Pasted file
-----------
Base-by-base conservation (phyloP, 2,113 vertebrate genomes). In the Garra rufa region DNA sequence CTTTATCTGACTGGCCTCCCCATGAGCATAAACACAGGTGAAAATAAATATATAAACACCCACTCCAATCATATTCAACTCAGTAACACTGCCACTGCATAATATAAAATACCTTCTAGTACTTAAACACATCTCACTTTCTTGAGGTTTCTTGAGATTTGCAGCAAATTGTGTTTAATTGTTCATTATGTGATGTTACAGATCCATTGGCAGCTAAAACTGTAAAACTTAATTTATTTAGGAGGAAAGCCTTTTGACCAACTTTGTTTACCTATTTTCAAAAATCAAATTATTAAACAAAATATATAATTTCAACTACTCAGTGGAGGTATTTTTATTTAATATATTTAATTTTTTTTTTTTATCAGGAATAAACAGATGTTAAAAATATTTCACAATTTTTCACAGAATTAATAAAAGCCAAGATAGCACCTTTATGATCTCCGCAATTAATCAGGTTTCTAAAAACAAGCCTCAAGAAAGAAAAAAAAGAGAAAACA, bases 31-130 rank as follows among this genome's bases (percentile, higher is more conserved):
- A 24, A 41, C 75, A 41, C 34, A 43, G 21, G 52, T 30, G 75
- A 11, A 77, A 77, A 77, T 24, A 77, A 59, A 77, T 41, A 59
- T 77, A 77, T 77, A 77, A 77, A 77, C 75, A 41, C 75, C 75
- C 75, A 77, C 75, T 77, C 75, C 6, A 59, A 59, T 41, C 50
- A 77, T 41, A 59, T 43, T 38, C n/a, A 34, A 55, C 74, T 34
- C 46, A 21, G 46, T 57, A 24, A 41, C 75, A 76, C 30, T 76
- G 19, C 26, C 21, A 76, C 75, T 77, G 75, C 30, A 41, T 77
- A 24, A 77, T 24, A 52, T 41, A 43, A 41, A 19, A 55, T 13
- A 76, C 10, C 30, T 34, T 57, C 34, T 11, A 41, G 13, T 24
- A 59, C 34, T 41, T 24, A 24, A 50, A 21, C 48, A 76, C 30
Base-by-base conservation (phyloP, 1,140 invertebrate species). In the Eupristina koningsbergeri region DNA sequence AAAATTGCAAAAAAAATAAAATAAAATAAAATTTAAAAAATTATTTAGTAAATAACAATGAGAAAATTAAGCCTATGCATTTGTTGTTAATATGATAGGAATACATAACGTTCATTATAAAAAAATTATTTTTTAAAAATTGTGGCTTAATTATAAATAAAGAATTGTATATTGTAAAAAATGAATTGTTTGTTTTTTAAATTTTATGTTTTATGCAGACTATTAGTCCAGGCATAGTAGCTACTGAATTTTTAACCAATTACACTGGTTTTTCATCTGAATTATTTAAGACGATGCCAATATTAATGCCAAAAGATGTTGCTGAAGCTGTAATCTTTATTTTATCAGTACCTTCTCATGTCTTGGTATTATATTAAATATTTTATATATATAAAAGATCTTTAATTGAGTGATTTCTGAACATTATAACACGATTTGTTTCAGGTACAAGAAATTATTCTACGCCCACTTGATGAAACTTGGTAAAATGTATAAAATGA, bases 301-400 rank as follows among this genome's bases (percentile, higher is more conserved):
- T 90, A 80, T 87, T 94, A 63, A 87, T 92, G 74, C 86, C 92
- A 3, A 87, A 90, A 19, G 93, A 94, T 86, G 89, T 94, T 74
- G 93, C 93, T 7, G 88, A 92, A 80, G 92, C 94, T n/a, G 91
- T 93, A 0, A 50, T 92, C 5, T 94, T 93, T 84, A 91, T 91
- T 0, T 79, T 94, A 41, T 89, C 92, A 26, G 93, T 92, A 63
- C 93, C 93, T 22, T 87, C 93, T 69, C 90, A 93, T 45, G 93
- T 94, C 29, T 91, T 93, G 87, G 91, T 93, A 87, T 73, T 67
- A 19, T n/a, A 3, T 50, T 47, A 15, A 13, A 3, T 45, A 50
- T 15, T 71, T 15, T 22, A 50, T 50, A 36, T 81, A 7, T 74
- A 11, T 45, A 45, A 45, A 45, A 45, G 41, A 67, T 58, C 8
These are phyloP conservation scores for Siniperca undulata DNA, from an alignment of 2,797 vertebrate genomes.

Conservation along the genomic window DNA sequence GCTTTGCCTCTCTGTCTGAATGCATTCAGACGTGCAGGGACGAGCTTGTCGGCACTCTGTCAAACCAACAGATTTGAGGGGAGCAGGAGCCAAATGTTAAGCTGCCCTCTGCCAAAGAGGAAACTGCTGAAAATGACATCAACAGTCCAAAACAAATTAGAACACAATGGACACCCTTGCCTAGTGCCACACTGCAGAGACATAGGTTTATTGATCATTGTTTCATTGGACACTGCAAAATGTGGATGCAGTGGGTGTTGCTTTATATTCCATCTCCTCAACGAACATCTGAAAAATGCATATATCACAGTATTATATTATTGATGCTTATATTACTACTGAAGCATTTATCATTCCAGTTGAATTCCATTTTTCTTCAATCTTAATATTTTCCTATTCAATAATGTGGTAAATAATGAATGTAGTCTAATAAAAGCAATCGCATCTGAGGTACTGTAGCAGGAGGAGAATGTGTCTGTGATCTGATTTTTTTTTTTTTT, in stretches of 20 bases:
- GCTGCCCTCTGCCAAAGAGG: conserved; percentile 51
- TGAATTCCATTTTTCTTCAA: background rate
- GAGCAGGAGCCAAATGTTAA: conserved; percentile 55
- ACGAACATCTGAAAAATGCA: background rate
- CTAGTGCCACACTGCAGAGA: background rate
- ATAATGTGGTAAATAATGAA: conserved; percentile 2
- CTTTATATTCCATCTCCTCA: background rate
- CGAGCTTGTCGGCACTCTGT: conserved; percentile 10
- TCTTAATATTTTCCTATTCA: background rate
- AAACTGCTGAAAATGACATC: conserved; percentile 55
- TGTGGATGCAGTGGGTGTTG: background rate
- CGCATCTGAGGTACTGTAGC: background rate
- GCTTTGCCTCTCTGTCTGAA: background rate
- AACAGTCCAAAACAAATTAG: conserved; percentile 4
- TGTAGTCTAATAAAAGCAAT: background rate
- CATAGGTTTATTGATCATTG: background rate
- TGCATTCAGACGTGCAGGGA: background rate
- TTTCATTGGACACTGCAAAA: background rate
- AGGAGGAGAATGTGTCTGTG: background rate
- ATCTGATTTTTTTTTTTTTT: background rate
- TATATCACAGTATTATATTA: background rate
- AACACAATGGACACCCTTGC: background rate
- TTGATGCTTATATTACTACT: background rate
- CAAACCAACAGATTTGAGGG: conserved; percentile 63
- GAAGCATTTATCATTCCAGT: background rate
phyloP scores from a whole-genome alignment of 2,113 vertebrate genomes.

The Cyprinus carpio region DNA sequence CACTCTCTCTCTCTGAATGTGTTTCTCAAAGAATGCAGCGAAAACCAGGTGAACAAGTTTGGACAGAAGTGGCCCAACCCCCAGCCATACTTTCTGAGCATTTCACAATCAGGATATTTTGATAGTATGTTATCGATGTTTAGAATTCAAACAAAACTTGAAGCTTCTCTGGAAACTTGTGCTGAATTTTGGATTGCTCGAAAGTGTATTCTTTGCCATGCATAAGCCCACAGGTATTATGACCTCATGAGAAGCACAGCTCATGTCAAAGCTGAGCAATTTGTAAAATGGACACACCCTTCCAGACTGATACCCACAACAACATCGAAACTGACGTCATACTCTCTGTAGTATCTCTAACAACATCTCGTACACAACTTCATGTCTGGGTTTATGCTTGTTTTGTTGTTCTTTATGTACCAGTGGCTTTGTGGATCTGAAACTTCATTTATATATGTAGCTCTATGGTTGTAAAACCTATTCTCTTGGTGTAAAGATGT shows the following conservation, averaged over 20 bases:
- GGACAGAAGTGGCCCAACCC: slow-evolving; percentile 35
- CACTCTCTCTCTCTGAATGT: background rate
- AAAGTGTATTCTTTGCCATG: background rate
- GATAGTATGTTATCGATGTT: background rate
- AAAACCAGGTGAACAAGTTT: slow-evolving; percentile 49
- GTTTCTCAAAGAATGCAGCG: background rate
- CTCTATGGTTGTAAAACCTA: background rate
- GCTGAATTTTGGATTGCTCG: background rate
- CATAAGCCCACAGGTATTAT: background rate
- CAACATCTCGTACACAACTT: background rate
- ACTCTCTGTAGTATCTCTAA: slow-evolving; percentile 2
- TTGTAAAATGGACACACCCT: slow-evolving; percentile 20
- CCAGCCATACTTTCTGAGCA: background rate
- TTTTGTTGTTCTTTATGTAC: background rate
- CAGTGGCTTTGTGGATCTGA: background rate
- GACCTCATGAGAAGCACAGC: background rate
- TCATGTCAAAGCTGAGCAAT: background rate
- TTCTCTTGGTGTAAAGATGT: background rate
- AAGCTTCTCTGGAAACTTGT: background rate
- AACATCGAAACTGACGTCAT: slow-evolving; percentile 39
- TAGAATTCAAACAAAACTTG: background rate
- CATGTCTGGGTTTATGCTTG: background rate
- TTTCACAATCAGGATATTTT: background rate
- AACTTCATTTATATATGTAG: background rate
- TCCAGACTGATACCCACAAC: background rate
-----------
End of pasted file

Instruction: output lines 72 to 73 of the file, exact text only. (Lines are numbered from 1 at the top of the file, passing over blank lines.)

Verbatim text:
- TAGAATTCAAACAAAACTTG: background rate
- CATGTCTGGGTTTATGCTTG: background rate